Companies with employee health programmes are nothing new. Even at the height of the industrial revolution, factory owners soon cottoned on to the idea that healthier workers were more productive . And so, restricted working hours led to assistance with healthcare, in-house gyms, and full-time diet and fitness coaches.
Financial wellness programmes have followed a similar evolutionary path. Where once a company might have helped its employees out with a pension fund, the focus is now on creating an overall sense of wellbeing where employees feel like they have a strong financial foundation and ongoing plan to help them reach their financial goals.
Thing is, the two are often treated as separate entities when a good financial wellness programme can have huge benefits for your employees’ health. Here’s how:
For many employees, finances can be a major source of stress. A 2016 survey conducted by PwC, for instance, found that 52% of US employees are stressed about their finances and 45% say that their stress has increased over the last 12 months.
Another report meanwhile found that 72% of adults are stressed about finances.
While the most obvious concern for companies is employees having to take time off to deal with financial concerns, those stresses can also have a tangible impact on employee health.
According to reports from Harvard Health Publications, financial stress triggers a fight-or-flight reaction, including an accelerated heartbeat and increased sweating.
Over time, that can take a mental toll, resulting in higher levels of anxiety and depression.
Physically, that kind of stress can impact on a person’s immune system, meaning that when flu season comes around, they’re that much more likely to be booked off sick.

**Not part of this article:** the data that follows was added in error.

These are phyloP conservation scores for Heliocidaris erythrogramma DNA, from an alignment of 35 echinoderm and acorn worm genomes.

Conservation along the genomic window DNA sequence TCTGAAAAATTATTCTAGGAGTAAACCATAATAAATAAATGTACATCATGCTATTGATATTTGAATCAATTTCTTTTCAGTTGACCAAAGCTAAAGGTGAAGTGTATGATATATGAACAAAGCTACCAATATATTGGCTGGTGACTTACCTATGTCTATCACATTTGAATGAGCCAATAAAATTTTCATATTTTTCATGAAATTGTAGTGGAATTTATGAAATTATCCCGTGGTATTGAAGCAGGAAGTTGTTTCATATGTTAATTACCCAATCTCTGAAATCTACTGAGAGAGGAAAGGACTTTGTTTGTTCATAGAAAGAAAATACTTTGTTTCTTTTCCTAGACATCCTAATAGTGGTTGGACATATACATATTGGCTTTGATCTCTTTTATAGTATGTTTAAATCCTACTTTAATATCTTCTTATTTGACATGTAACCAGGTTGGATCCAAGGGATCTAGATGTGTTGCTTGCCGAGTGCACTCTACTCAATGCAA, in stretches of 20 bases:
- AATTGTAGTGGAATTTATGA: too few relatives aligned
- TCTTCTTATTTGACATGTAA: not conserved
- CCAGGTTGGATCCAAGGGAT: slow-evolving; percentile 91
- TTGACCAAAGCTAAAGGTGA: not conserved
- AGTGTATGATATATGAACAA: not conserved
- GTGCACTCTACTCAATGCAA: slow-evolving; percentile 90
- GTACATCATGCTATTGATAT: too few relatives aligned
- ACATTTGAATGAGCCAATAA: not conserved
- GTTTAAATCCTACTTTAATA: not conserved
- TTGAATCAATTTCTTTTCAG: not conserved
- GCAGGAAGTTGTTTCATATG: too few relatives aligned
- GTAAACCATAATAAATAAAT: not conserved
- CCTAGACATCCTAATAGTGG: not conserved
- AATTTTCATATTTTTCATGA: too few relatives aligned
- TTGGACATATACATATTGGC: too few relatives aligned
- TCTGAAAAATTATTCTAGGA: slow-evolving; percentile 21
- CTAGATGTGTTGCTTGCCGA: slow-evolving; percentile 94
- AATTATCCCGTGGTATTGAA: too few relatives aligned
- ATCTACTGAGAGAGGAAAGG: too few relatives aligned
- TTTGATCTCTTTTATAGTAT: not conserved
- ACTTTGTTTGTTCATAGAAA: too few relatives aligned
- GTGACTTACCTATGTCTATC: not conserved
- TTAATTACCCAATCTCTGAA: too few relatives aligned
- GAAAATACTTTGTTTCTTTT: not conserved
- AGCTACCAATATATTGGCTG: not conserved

Do meaningful work with each employee on their financial wellness and that stress, as well as all the associated health risks, starts to disappear.
More Time for Health
We’ve already mentioned that one of the consequences of poor financial wellness is that employees are forced to take time off work to deal with those issues. It is, however, worth digging a little deeper into what a time-suck financial stress can be.
A 2014 survey, for instance, found that 37% of HR professionals knew of employees missing work to deal with financial emergencies.
PwC’s survey meanwhile found that 46% of US employees who are distracted by finances spend three or more hours a week thinking about, or dealing with, personal financial issues.
While it’s never a company’s prerogative to eliminate those stresses for those employees, it can make things easier.
Access to a financial counsellor and a financial empowerment programme, for instance, can be immensely helpful.
Such initiatives mean employees spending less time on financial issues, freeing them up to participate in health initiatives.
Perhaps more importantly though, if they’re not using time off to deal with financial issues, they’ll use it for rest and recuperation, as is intended.
Engagement Fosters Engagement
A good financial wellness programme won’t just give your employees more time to participate in health initiatives, it may actually make them feel more inclined to do so.
As anyone who’s ever felt financial stress knows, company-run events are the last thing you want to take part in when you’re not sure how you’re going to pay for groceries at the end of the month.
A good financial wellness programme meanwhile, suggests that your company genuinely has its employees’ best interests at heart.
As Henry Albrecht writes on the Huffington Post, “providing financial benefits also shows employees that the organisation cares about them as individuals, inspiring loyalty and motivation”.
They’re therefore more likely to take part in any health and wellness initiatives you might have planned.
Has your company’s financial wellness programme improved employee wellness? Let us know in the comments section below.